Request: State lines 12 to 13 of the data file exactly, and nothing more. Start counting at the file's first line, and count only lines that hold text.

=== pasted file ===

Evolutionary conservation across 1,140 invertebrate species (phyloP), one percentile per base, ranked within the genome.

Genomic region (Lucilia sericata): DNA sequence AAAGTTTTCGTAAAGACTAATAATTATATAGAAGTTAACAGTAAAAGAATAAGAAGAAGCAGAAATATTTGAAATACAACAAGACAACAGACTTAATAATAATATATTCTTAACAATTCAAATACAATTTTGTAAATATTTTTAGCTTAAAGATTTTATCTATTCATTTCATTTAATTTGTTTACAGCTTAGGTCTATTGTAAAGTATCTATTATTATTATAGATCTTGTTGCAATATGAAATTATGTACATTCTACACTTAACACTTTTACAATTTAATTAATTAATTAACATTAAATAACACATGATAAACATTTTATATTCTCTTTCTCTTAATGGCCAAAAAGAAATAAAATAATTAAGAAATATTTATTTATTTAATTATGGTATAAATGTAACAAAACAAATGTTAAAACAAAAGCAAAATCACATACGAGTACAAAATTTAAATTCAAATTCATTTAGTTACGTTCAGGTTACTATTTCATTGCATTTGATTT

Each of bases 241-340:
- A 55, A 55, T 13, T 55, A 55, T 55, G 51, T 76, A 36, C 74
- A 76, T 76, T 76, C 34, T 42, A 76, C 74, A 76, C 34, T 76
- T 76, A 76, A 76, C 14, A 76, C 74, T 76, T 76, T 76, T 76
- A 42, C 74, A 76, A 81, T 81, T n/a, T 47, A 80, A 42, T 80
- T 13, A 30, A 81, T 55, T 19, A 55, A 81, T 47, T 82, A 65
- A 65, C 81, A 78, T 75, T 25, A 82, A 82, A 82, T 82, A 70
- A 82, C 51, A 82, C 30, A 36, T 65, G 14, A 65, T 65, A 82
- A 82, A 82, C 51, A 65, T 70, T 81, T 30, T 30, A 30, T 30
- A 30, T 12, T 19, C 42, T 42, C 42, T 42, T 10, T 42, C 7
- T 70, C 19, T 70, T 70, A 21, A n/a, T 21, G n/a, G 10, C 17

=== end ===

- A 30, T 12, T 19, C 42, T 42, C 42, T 42, T 10, T 42, C 7
- T 70, C 19, T 70, T 70, A 21, A n/a, T 21, G n/a, G 10, C 17